2008: The Year Web Video Discovers How to Fund Itself

January 2, 2008   

Last year I made no predictions for 2007. I just didn't feel certain enough about anything to really broadcast it. My only bet last year - in fact - was on the future of the web as a platform, and on web platforms in general (starting work on BricaBox in the Spring) -- and that bet has been right so far. This year I have one prediction:

2008 will be the year that web video figures out how to fund itself.

Folks, the evidence is pretty clear that the current state of affairs in web video is unsustainable, save a few "edge" examples.

I've written about the edge examples of success here (with lessons from Blip.tv), and about ad sales scaling issues here, and about New York's role in web video world here, but no one has chronicled the real problem web video faces better than Henry Blodget and the team over at the Silicon Alley Insider.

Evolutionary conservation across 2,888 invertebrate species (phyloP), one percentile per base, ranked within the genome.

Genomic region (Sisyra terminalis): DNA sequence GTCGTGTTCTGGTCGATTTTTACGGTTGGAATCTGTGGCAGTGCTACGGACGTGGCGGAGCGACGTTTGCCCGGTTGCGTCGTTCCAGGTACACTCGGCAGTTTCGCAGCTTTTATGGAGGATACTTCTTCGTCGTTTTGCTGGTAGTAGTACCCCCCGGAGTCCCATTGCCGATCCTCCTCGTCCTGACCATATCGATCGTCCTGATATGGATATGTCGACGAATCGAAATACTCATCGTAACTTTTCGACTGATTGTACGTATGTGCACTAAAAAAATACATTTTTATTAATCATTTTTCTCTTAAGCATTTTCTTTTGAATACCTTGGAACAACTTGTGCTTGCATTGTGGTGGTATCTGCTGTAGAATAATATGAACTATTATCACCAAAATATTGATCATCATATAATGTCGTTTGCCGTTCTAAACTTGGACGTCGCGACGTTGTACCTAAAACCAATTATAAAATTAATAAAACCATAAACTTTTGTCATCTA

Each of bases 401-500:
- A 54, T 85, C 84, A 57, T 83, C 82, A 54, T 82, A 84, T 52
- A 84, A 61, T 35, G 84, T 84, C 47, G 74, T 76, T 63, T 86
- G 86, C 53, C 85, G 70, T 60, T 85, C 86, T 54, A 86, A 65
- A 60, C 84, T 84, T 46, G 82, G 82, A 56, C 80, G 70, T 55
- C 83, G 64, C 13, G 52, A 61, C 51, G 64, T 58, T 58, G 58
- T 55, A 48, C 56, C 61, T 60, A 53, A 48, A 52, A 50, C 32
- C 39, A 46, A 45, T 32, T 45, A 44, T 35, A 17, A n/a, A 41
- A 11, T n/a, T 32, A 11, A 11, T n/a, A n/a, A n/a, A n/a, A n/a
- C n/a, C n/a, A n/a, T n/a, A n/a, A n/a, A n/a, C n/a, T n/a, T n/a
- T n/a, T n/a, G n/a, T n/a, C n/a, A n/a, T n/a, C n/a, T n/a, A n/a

Check out this series of posts about the subject:

Online Video Auteurs: Keep Your Day Jobs, Part 2 Analyzing YouTube's Revenue Potential Economics of Online Video: One Tough Business Economics of Online Video 2: Unit Economics Economics of Online Video 3: $5 Net CPM = Keep Day Job Economics of Online Video 4: Revver P&L Why Hulu is Screwed, 1 Why Hulu is Screwed 2: Bad Economics

So will Hulu launching to the world this year and Joost finally with its sea-legs (any viewers?), after 1 full year of YouTube at Google, and more and more webisodic content coming online, I declare 2008 as the year in which web video figures out how to pay for itself.

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